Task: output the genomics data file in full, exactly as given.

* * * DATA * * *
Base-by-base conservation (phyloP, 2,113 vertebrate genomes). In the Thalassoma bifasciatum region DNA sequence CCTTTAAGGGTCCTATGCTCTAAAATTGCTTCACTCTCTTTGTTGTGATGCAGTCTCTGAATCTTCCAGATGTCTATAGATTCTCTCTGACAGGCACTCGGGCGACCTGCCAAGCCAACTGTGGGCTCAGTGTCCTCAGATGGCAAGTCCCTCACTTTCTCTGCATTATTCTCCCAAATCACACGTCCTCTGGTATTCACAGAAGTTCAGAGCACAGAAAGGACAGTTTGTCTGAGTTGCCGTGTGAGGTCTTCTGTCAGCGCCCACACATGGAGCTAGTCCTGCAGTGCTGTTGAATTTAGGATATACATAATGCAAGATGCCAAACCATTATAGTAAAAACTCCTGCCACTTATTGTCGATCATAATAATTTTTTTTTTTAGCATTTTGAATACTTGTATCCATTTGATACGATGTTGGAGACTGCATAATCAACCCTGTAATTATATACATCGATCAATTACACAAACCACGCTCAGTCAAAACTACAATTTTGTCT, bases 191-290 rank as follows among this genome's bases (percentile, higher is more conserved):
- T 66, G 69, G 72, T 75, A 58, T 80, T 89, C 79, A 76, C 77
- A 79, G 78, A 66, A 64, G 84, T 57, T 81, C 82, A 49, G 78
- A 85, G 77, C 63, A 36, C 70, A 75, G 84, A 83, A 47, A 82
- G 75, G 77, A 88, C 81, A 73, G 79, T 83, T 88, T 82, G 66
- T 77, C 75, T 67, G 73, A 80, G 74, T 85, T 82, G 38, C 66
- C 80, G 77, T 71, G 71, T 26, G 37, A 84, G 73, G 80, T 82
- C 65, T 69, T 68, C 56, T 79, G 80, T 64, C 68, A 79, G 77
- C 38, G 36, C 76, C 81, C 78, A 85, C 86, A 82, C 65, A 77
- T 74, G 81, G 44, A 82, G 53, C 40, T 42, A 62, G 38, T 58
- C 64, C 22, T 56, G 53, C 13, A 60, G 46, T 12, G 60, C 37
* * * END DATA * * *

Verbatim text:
Base-by-base conservation (phyloP, 2,113 vertebrate genomes). In the Thalassoma bifasciatum region DNA sequence CCTTTAAGGGTCCTATGCTCTAAAATTGCTTCACTCTCTTTGTTGTGATGCAGTCTCTGAATCTTCCAGATGTCTATAGATTCTCTCTGACAGGCACTCGGGCGACCTGCCAAGCCAACTGTGGGCTCAGTGTCCTCAGATGGCAAGTCCCTCACTTTCTCTGCATTATTCTCCCAAATCACACGTCCTCTGGTATTCACAGAAGTTCAGAGCACAGAAAGGACAGTTTGTCTGAGTTGCCGTGTGAGGTCTTCTGTCAGCGCCCACACATGGAGCTAGTCCTGCAGTGCTGTTGAATTTAGGATATACATAATGCAAGATGCCAAACCATTATAGTAAAAACTCCTGCCACTTATTGTCGATCATAATAATTTTTTTTTTTAGCATTTTGAATACTTGTATCCATTTGATACGATGTTGGAGACTGCATAATCAACCCTGTAATTATATACATCGATCAATTACACAAACCACGCTCAGTCAAAACTACAATTTTGTCT, bases 191-290 rank as follows among this genome's bases (percentile, higher is more conserved):
- T 66, G 69, G 72, T 75, A 58, T 80, T 89, C 79, A 76, C 77
- A 79, G 78, A 66, A 64, G 84, T 57, T 81, C 82, A 49, G 78
- A 85, G 77, C 63, A 36, C 70, A 75, G 84, A 83, A 47, A 82
- G 75, G 77, A 88, C 81, A 73, G 79, T 83, T 88, T 82, G 66
- T 77, C 75, T 67, G 73, A 80, G 74, T 85, T 82, G 38, C 66
- C 80, G 77, T 71, G 71, T 26, G 37, A 84, G 73, G 80, T 82
- C 65, T 69, T 68, C 56, T 79, G 80, T 64, C 68, A 79, G 77
- C 38, G 36, C 76, C 81, C 78, A 85, C 86, A 82, C 65, A 77
- T 74, G 81, G 44, A 82, G 53, C 40, T 42, A 62, G 38, T 58
- C 64, C 22, T 56, G 53, C 13, A 60, G 46, T 12, G 60, C 37